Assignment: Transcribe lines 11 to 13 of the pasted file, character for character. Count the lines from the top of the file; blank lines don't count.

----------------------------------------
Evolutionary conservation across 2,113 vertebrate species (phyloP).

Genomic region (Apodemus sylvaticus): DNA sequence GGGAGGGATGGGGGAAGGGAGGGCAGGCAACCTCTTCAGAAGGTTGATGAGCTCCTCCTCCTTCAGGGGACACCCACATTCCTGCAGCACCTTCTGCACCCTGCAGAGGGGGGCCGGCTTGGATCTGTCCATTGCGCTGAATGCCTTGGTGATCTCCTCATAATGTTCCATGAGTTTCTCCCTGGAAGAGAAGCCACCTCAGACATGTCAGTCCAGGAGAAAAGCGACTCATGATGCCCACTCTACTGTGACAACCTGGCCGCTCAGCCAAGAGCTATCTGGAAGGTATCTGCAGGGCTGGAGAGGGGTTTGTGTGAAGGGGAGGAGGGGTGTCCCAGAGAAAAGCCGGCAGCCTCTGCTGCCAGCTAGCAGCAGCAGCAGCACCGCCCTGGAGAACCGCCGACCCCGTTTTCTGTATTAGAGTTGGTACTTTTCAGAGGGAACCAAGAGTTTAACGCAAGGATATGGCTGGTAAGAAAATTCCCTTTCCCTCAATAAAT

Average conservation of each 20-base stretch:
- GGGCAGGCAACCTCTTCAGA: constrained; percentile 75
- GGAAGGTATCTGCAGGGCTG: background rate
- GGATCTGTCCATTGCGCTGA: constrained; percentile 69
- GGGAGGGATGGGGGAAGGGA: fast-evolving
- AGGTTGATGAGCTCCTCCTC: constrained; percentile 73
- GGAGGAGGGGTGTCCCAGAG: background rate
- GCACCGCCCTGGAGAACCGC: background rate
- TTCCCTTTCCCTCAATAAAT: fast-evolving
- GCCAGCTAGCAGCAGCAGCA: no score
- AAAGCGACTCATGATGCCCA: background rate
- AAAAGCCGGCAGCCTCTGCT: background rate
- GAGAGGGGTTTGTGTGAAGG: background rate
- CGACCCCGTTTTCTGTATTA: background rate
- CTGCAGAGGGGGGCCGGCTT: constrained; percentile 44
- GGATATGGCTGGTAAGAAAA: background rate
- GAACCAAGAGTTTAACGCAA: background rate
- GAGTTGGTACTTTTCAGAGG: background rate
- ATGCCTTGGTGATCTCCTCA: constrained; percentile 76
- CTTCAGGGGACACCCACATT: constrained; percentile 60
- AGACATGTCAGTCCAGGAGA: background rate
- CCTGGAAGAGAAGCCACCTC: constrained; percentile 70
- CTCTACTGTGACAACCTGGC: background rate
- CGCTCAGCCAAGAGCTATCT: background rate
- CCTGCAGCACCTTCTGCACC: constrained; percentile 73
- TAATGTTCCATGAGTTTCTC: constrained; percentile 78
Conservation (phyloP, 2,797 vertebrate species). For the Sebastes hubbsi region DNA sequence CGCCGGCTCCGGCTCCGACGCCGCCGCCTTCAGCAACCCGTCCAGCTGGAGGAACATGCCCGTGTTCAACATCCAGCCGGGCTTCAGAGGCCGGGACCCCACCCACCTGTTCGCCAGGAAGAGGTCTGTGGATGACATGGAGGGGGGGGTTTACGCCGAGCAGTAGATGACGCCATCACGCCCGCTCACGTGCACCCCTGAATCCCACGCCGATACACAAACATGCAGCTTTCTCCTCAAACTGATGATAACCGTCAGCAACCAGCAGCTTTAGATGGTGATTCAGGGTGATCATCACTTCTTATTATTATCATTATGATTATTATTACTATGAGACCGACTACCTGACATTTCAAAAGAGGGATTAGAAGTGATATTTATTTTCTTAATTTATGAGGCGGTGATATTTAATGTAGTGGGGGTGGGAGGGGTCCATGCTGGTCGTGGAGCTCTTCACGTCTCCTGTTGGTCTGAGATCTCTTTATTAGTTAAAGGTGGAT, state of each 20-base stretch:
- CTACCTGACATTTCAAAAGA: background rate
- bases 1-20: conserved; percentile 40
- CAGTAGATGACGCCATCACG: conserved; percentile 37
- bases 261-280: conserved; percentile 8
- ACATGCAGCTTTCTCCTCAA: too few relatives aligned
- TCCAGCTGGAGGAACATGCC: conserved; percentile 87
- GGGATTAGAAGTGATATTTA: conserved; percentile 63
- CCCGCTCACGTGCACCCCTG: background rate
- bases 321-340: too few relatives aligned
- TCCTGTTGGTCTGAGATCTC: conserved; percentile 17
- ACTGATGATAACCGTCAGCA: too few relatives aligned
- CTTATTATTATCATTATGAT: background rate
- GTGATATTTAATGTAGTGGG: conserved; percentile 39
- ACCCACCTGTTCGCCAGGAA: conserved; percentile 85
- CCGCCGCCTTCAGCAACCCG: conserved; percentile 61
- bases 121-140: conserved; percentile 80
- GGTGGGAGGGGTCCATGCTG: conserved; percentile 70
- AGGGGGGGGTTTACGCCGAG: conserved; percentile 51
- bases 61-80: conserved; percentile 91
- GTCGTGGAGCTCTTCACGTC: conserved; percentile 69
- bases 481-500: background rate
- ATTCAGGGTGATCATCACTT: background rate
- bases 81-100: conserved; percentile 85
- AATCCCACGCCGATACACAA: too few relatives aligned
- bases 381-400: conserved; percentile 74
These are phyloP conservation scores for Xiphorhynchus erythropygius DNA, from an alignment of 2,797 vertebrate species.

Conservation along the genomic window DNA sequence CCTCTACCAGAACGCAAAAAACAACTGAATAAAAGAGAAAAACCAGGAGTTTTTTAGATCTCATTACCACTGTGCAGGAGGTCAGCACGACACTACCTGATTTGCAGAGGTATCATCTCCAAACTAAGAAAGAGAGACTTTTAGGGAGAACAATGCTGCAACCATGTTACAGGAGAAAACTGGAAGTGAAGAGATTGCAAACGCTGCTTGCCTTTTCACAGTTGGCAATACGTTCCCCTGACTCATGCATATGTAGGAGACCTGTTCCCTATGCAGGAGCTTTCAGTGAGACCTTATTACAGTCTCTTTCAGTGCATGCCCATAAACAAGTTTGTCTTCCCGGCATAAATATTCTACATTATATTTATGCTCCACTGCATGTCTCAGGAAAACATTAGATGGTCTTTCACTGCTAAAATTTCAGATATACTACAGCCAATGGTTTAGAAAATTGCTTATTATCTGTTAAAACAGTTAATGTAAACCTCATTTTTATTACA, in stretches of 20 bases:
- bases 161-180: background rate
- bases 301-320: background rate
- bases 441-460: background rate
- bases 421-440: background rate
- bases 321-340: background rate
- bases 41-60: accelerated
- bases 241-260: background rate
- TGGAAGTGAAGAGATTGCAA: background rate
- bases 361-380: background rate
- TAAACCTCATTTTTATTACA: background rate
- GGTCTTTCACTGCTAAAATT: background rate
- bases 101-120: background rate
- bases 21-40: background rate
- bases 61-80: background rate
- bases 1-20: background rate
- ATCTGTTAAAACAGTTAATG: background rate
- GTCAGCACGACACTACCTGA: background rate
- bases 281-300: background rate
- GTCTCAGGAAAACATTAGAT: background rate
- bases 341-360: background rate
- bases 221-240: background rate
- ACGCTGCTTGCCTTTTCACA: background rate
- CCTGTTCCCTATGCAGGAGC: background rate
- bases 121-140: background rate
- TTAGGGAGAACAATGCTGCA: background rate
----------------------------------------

- TTCCCTTTCCCTCAATAAAT: fast-evolving
- GCCAGCTAGCAGCAGCAGCA: no score
- AAAGCGACTCATGATGCCCA: background rate